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2009 http://www.eurojournals.com/ejsr.htm

**Finite Element Modeling of Reinforced Concrete Beams Strengthened with FRP Laminates
**

Amer M. Ibrahim Asst. prof, College of engineering Diyala University, Iraq Mohammed Sh. Mahmood Asst. lecturer, College of engineering Diyala University, Iraq

Abstract In this paper an analysis model is presented for reinforced concrete beams externally reinforced with fiber reinforced polymer (FRP) laminates using finite elements method adopted by ANSYS. The finite element models are developed using a smeared cracking approach for concrete and three dimensional layered elements for the FRP composites. The results obtained from the ANSYS finite element analysis are compared with the experimental data for six beams with different conditions from researches (all beams are deficient shear reinforcement). The comparisons are made for load-deflection curves at mid-span; and failure load. The results from finite element analysis were calculated at the same location as the experimental test of the beams. The accuracy of the finite element models is assessed by comparison with the experimental results, which are to be in good agreement. The load-deflection curves from the finite element analysis agree well with the experimental results in the linear range, but the finite elements results are slightly stiffer than that from the experimental results. The maximum difference in ultimate loads for all cases is 7.8%. Keywords: Finite Element Modeling; Reinforced Concrete Beams; FRP Laminates

Introduction

Externally bonded FRP laminates and fabrics can be used to increase the shear strength of reinforced concrete beams and columns. Figure1 shows examples of possible FRP shear strengthening configurations. It can be seen that the shear strength of columns can be easily improved by wrapping with a continuous sheet of FRP to form a complete ring around the member. Shear strengthening of beams, however, is likely to be more problematic when they are cast monolithically with slabs. This increases the difficulty of anchoring the FRP at the beam/slab junction and increases the risk of debonding failure. Nevertheless, bonding FRP on either the side faces, or the side faces and soffit, will provide some shear strengthening for such members. In both cases, it is recommended that the FRP is placed such that the principal fiber orientation, , is either 45º or 90º to the longitudinal axis of the member. There is some evidence that the shear resistance of beams can be further improved by bonding additional sheets with their fibers orientated at right angles to the principal fiber direction. In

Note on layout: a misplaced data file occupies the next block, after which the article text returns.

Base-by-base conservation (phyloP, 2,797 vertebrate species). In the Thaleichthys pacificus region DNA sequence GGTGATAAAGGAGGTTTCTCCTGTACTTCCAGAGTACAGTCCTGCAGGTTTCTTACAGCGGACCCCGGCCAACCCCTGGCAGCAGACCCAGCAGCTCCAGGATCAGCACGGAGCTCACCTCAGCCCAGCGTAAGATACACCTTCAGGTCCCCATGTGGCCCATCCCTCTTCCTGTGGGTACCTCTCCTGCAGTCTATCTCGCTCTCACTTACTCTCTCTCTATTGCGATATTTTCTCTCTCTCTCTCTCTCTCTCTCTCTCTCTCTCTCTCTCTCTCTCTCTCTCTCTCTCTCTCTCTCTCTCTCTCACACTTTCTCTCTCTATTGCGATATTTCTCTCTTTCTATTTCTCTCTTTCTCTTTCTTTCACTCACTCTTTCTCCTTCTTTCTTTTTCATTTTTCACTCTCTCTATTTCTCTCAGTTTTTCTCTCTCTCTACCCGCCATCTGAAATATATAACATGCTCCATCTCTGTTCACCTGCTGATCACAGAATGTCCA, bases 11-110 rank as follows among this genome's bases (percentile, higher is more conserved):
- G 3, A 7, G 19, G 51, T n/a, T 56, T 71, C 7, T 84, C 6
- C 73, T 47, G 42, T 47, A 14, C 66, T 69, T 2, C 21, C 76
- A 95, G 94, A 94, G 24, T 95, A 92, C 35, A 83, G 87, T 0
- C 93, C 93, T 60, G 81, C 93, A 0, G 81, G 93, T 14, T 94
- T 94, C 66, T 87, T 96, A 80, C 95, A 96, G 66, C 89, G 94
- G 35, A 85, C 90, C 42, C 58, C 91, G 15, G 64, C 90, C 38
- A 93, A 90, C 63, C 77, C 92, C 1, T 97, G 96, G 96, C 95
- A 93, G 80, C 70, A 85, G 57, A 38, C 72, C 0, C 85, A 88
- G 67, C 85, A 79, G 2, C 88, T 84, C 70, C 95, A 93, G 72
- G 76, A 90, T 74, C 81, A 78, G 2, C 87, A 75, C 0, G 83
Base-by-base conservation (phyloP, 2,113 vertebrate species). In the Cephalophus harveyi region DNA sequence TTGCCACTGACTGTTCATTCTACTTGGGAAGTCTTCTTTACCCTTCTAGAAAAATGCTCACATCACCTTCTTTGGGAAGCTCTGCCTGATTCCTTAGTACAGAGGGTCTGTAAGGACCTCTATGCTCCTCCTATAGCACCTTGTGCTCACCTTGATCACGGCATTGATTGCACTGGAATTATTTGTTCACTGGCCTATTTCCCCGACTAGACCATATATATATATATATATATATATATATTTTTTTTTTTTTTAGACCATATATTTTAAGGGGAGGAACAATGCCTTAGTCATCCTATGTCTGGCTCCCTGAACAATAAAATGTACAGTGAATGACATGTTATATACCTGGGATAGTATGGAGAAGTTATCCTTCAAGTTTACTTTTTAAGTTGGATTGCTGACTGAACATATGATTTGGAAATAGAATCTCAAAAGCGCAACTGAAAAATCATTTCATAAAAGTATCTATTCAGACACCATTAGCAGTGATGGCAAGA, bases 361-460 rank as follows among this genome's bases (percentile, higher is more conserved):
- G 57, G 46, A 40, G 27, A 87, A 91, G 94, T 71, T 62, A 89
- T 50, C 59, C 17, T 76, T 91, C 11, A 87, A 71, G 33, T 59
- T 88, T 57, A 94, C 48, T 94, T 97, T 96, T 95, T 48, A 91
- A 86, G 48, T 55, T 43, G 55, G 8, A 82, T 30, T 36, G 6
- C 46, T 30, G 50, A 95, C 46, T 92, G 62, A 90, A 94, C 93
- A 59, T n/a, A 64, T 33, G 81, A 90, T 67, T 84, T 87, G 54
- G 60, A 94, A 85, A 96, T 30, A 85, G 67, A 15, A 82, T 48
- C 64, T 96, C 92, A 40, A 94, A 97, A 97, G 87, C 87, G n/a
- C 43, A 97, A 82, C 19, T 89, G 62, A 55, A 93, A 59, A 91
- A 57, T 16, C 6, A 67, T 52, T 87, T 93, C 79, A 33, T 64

In most cases it is only practical to increase the live-load capacity of a structure. A large number of available software like sap2000. and ANSYS etc incorporate finite elements based analysis. e. the additional reinforcement will play its part in carrying the structures dead load. by jacking and propping. The finite elements model uses a smeared cracking approach to model the reinforced concrete and three dimensional layered elements to model the fiber reinforced polymer FRP composites. fiber reinforced polymer FRP composites have been used for strengthening structural members of reinforced concrete bridges.g. across joints between precast members. • To replace or supplement reinforcement. flexural compression.Finite Element Modeling of Reinforced Concrete Beams Strengthened with FRP Laminates 527 FRP-strengthened beams failure may occur due to beam shear. This model can help to confirm the theoretical calculations as well as to provide a valuable supplement to the laboratory investigation of behavior. • To improve continuity. FRP rupture. of a bridge subject to increased vehicle loads or a building the use of which is to change from residential to commercial. In the last decade. or by improving continuity between members. e. in some situations it may be possible to relieve dead load. either by providing more confinement to increase the strain capacity of the concrete. Three basic principles underlie the strengthening of concrete structures using fiber composite materials. damaged by impact or lost due to corrosion. prior to the application of the additional reinforcement. . Figure 1: FRP shear strengthening configurations (a) Vertical strips (b) Inclined strips (c) Continuous A concrete structure may need strengthening for many reasons: • To increase live-load capacity. • To add reinforcement to a member that has been under designed or wrongly constructed. • Increase the axial and shear capacity of columns by wrapping fiber composite materials around the perimeter. • Increase the shear capacity of beams by adding fiber composite materials to the sides in the shear tensile zone. LUSAS. Many researchers have found that FRP composites applied to the reinforced concrete members provide efficiency. In these cases. However.g.g. In this paper an attempt has been made with ANSYS (version 10)[6] software to bring into focus the versatility and powerful analytical capabilities of finite elements technique by objectively modeling the complete response of test beams. e. FRP debonding or concrete cover ripping [1]. which are deficient or obsolete due to changes in their use or consideration of increased loadings [2]. which are the same irrespective of the type of structure: • Increase the bending moment capacity of beams and slabs by adding fiber composite materials to the tensile face. • To improve seismic resistance. reliability and cost effectiveness in rehabilitation [3-4-5].